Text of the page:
503 F2d 246 Marine Firemen's Union v. Owens-Corning Fiberglass Corporation

503 F.2d 246

1974-2 Trade Cases 75,246

MARINE FIREMEN'S UNION, and others similarly situated, Appellant,
v.
OWENS-CORNING FIBERGLASS CORPORATION et al., Appellees.

No. 72-1936.

United States Court of Appeals, Ninth Circuit.

Sept. 12, 1974, As Corrected Oct. 23, 1974.

Joseph M. Alioto (argued), San Francisco, Cal., for appellant.

John Curran Ladd (argued), of Steinhart, Goldberg, Feignbaum & Ladar, San Francisco, Cal., for appellees.

OPINION

Before MERRILL and ELY, Circuit Judges, and EAST,* Senior District Judge.

EAST, Senior District Judge:

THE CASE

Marine Firemen's Union (Marine) instituted this private class antitrust action under 4-16 of the Clayton Act (15 U.S.C. 15-26) on February 18, 1970, alleging in its complaint that the appellees combined and conspired to violate 1 of the Sherman Act (15 U.S.C. 1) with resulting treble damage. These allegations were substantially the same charges of violation as contained in the hereinafter mentioned government criminal proceedings.

The District Court granted the appellees Rule 56, Federal Rules of Civil Procedure, motion for summary judgment on the grounds that the statute of limitations1 barred the instant action, and summary judgment was accordingly entered on March 17, 1972.

At the time of the District Court's hearing on the motion for summary judgment, the truth of Marine's allegations was presumed and the pertinent undisputed facts were:

On or about December 28, 1964, the United States of America timely instituted a criminal proceeding against the appellees in the United States District Court for the Northern District of California charging that those parties combined and conspired in violation of 1 of the Sherman Act; On February 6, 1969, the last of the defendants, appellees herein, entered a plea of 'nolo contendere' in those criminal proceedings, and on February 17, 1969, the appellees were orally fined by the District Court; however, the judgment of conviction on those pleas was not signed by the sentencing judge until February 19, 1969, nor entered by the clerk until February 20, 1969; and As stated above, Marine instituted these proceedings on February 18, 1970.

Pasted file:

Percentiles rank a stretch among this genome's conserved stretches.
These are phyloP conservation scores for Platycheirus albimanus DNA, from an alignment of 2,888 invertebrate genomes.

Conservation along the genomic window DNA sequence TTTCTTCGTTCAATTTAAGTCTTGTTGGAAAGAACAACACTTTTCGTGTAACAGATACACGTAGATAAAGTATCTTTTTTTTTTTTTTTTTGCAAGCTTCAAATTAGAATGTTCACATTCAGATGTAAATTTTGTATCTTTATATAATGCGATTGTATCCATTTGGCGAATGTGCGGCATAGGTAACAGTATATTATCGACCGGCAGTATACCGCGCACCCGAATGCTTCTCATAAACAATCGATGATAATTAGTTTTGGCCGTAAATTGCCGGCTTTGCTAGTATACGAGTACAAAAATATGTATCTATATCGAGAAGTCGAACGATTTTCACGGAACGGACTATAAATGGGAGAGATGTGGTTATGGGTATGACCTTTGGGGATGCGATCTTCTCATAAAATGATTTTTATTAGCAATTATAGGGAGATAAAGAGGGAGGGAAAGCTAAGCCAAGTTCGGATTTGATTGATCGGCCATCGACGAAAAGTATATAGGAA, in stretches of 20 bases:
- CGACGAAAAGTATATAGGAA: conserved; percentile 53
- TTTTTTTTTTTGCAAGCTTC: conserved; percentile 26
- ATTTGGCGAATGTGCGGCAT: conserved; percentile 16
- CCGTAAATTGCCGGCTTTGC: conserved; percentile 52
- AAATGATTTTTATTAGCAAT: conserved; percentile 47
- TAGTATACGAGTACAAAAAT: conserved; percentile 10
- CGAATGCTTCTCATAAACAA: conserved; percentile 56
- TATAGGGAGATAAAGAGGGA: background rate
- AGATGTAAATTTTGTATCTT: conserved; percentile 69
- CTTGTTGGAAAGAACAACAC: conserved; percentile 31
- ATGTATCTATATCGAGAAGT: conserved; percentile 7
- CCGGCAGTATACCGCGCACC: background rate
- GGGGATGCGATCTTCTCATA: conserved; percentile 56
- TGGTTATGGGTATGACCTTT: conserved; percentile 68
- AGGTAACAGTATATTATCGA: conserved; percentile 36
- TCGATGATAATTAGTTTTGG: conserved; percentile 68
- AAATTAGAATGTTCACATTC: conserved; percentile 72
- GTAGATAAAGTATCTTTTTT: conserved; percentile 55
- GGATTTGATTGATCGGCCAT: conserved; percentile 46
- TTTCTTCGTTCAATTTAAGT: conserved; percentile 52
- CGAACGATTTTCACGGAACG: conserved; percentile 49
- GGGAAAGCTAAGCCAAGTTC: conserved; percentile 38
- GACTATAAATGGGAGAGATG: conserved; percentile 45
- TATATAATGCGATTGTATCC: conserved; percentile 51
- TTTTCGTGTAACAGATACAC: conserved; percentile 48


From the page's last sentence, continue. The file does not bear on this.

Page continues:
Here we pinpoint that the commencement date of this cause exceeded by one day the period of one year after the date of the District Court's oral sentence or judgment to pay fines, but was within one year after the signing of the written judgment by the sentencing judge and a fortiori the date of the clerk's entry of the judgment.

Also it is noted that the appellees urged to the District Court at the hearing on the motion for summary judgment the legal concept that the 'pendency' of the criminal proceedings terminated as of the date of the oral sentences and judgments of fine. Marine urged that the 'pendency' of the government's proceedings extended from the date of the oral pronouncements of sentence through the appeal time following. The District Court adopted the premises of the appellees and ruled that the 'pendency' of the government's criminal proceedings against the appellees terminated on February 17, 1969 when the appellees were orally sentenced.

Marine timely moved the District Court, pursuant to Rule 59(a) and (b), Federal Rules of Civil Procedure, to reconsider and set aside its summary judgment aforesaid. The District Court entertained the motion and heard the parties. Marine contended in support of its motion that it had been ill-advised in the date of oral sentence, plus appeal time concept, and that the true, crucial and lawful termination of 'pendency' date is the date of the entry of a signed judgment in the criminal docket, in this case February 20, 1969, plus appeal time, and urged the District Court to reconsider and vacate its ruling fixing February 17, 1969 as the date of the termination of the 'pendency' of the related criminal proceeding. The appellees contended that Marine was attempting to untimely interject a new position or issue of law after a full hearing, consideration and adjudication by the District Court on the merits of the motion for summary judgment and flatly reiterated their position in these words: